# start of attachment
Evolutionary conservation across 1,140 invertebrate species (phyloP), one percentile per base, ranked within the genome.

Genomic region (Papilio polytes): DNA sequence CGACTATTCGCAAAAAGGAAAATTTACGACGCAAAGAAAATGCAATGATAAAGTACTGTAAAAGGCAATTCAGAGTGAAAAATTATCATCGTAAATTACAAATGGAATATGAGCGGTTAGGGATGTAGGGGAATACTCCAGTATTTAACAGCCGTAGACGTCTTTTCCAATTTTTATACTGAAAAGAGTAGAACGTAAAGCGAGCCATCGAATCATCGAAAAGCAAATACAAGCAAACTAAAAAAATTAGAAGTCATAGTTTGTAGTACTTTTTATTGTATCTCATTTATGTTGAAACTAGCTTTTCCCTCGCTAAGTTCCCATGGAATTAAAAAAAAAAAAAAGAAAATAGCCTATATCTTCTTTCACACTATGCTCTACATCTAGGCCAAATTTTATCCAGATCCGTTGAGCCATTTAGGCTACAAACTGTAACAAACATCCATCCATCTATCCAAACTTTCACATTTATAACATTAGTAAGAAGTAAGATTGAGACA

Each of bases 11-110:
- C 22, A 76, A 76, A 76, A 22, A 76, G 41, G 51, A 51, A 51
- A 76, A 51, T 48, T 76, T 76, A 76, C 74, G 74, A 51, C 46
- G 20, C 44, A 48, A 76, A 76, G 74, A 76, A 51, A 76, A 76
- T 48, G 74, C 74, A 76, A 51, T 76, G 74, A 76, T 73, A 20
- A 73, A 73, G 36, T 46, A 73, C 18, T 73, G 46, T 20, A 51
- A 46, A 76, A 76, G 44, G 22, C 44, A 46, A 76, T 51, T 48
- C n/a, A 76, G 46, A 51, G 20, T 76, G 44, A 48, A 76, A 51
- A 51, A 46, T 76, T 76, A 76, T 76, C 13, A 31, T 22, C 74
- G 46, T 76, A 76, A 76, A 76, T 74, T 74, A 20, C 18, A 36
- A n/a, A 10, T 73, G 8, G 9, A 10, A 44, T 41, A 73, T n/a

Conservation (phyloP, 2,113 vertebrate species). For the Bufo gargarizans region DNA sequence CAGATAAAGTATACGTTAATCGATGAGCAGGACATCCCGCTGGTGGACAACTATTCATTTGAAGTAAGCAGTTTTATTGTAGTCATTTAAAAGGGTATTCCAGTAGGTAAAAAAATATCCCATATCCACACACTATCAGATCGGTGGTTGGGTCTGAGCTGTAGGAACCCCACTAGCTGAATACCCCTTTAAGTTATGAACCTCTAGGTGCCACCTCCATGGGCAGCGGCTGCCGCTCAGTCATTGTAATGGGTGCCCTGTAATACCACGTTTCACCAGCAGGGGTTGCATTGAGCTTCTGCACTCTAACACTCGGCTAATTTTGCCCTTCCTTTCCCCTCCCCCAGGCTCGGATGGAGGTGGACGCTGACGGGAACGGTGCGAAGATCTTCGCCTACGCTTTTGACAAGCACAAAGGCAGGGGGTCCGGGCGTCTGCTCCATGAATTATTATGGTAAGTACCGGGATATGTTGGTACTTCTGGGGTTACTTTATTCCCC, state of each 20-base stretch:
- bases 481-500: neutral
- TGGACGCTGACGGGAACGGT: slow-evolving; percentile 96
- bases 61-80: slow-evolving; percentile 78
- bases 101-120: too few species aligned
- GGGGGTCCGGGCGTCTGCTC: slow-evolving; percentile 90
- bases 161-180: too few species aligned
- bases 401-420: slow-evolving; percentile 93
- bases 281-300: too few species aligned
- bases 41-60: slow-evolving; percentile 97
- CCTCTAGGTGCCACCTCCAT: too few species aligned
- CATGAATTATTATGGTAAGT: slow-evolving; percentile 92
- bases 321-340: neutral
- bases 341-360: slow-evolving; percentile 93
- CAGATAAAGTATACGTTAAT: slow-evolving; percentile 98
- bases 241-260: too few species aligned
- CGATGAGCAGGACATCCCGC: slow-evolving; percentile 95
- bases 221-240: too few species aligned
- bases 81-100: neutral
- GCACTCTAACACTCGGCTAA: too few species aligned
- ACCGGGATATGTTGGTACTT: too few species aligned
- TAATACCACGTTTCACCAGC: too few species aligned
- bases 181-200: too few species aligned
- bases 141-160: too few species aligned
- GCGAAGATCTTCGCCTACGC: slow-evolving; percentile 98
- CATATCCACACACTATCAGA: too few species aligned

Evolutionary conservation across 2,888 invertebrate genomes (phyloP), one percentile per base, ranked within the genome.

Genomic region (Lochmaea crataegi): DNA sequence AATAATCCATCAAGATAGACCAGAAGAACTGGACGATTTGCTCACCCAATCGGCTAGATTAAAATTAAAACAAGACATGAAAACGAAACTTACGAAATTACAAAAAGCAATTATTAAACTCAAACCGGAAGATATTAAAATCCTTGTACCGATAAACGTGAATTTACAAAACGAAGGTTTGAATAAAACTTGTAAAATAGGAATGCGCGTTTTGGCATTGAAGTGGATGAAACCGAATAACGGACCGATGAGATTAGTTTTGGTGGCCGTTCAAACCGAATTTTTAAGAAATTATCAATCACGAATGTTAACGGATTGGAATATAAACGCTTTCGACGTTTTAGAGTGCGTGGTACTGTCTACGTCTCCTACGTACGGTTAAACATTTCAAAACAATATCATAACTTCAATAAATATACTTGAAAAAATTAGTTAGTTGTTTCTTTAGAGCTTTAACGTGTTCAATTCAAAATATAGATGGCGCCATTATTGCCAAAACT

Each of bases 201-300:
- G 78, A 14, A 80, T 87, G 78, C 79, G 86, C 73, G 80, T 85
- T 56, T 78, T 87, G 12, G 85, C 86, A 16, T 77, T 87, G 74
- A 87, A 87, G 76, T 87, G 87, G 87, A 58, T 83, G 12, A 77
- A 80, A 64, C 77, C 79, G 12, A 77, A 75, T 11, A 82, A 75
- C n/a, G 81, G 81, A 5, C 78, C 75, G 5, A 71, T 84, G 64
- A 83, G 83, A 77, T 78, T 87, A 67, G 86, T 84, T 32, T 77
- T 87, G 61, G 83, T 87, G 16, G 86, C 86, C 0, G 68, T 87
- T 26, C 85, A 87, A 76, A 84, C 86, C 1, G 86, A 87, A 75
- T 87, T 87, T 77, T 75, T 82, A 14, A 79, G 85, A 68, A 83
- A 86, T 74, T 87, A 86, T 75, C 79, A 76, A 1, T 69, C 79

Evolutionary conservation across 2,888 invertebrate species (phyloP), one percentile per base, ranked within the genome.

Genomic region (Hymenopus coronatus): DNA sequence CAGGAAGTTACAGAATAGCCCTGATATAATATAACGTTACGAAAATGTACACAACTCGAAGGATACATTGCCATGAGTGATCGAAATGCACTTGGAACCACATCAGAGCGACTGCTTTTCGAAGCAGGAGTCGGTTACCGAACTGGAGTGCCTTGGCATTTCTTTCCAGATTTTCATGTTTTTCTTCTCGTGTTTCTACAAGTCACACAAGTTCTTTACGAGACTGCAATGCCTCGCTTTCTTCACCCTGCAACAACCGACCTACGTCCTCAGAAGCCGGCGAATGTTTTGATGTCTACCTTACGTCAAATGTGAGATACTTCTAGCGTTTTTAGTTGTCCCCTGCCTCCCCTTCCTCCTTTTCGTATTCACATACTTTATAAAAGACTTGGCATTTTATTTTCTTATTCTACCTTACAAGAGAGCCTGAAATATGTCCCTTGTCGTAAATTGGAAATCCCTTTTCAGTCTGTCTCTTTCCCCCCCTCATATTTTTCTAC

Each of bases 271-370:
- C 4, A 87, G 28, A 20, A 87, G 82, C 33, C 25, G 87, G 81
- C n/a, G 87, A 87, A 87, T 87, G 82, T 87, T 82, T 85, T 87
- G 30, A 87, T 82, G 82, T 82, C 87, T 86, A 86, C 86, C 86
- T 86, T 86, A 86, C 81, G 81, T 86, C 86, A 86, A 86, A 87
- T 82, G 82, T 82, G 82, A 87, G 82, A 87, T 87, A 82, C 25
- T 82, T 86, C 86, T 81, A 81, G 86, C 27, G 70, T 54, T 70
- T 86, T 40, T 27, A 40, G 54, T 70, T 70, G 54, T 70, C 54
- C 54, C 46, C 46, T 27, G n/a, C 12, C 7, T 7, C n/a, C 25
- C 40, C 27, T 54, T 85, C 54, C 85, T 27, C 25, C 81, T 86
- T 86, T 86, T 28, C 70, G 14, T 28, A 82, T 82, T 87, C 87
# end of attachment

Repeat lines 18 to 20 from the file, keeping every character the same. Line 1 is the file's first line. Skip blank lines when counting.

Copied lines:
- bases 101-120: too few species aligned
- GGGGGTCCGGGCGTCTGCTC: slow-evolving; percentile 90
- bases 161-180: too few species aligned